Surname: Best

Old Families of Southeastern Massachusetts

Ancestry of Nathaniel Reynolds Packard, 2d of Brockton Massachusetts

Nathaniel Reynolds Packard, 2d, who belonged to the older school of shoe manufacturers in Brockton, and whose industry and integrity, coupled with his executive ability and iron determination, won him success in his undertakings, died at Cory Hill hospital, Boston, Nov. 6, 1908, aged seventy-five years. He was a descendant of Samuel Packard, the first of the name in America, who with his wife and child came from Windham, near Hingham, England, in the ship “Diligence,” of Ipswich, and settled first at Hingham, Mass., in 1638, thence removing to West Bridgewater, where he became one of the early settlers, and where he was a tavern-keeper

Allen Genealogy of New Bedford Massachusetts

The Allen family of New Bedford Massachusetts is descended from George Allen who’s children and descendants would eventually settle in Old Dartmouth and New Bedford Massachusetts. This is an extensive genealogy of five sons of the fourteen children of James Allen and Sarah Howland of New Bedford MA, including the ancestry of James Allen back to George Allen.

1923 Angola Indiana Directory Book Cover

1923 Historical and Pictorial Directory of Angola Indiana

Luedders’ historical and pictorial city directory of Angola, Indiana for the year 1923, containing an historical compilation of items of local interest, a complete canvass of names in the city, which includes every member of the family, college students, families on rural lines, directory of officers of county, city, lodges, churches, societies, a directory of streets, and a classified business directory.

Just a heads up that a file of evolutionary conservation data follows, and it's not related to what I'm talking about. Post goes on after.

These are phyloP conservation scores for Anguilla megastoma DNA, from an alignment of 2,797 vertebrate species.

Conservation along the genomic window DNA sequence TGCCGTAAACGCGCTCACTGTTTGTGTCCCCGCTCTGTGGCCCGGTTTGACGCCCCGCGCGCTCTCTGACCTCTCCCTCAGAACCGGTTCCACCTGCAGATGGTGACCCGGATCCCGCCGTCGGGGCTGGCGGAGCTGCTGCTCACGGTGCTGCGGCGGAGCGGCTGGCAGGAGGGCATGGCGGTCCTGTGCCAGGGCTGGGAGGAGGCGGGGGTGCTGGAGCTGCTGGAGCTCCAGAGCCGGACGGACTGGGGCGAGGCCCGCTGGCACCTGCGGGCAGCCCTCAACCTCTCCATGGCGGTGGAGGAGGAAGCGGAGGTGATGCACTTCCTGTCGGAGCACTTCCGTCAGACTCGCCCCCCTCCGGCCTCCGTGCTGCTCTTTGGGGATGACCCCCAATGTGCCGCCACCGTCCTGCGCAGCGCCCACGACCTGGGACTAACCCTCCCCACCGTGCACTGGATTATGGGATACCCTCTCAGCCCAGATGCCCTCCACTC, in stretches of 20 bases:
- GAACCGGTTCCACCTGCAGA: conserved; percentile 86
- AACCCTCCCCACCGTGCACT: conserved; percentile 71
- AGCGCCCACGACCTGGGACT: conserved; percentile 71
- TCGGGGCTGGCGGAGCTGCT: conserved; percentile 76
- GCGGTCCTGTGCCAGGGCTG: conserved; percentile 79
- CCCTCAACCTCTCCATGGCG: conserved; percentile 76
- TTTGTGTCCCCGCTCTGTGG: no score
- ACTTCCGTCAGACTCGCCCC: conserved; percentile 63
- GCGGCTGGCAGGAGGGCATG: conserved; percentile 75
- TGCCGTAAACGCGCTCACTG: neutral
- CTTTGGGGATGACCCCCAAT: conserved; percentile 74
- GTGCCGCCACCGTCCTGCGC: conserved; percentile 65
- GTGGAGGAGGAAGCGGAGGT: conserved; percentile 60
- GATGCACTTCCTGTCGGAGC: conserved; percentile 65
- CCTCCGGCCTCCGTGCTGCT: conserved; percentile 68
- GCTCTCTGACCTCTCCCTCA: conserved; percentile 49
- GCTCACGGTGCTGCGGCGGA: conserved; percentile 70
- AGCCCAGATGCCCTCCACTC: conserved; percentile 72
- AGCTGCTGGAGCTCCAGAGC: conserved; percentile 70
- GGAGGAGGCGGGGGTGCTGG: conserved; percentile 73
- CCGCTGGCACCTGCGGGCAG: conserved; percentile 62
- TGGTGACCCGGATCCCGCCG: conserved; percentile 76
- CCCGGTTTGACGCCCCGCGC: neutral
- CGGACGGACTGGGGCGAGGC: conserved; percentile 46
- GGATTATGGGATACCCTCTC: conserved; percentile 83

1899 Middleboro and Lakeville Massachusetts Directory Cover

1899 Directory for Middleboro and Lakeville Massachusetts

Resident and business directory of Middleboro’ and Lakeville, Massachusetts, for 1899. Containing a complete resident, street and business directory, town officers, schools, societies, churches, post offices, notable events in American history, etc. Compiled and published by A. E. Foss & Co., Needham, Massachusetts. The following is an example of what you will find within the images of the directory: Sheedy John, laborer, bds. J. G. Norris’, 35 West Sheehan John B., grocery and variety store, 38 West, h. do. Sheehan Lizzie O., bds. T. B. Sheehan’s, 16 East Main Sheehan Lucy G. B., bds. T. B. Sheehan’s, 16 East Main

Biography of Stephen Best

Stephen Best, of Ireland, emigrated to America many years before the revolution, and settled in Pennsylvania. His children were Isaac, Humphrey, Stephen, Jr., and Ebenezer. He also had several daughters, but their names are lost. Ebenezer never married, but he educated sixty children that claimed him for their father. He was one of the celebrated horse racers of Madison Co., Ky., and also indulged in chicken fighting. He once fought ten times with his chickens in one day, and gained seven of the fights, winning $1,000 each. Isaac Best and his wife came to Missouri in 1808, from Garrard Co.,

Biographical Sketch of H. B. Best

H. B. Best was born in Howard county, Missouri, July 7, 1818; son of Humphrey and Catherine Best, nee Enyart. His father was a native of Maryland, and his mother of North Carolina. In 1816 his parents located in Howard county, Missouri, and afterwards lived in Carroll, Clay and Daviess counties. His father died in Grundy county, January 1, 1849. The subject of our sketch was reared on a farm and received most of his education in Clay county. At the age of eighteen he began working for himself, and March 26, 1845, permanently located in Benton township, and has

1894 Hinckley Minnesota Forest Fire

1894 Hinckley Minnesota Forest Fire Deaths

The exact origin of the fire is somewhat indefinite; the one that visited Hinckley must have started in the region south of Mission Creek. Around this little village much of the pine had been cut. There was in the hamlet twenty-six houses, a schoolhouse, a small sawmill a general store, hotel and blacksmith shop. At the time of the fire there were seventy-three people living in, and adjacent to, this village; a great number of the population were away from home, having gone to Dakota for the harvest. The people had been fighting local fires for a month. At noon,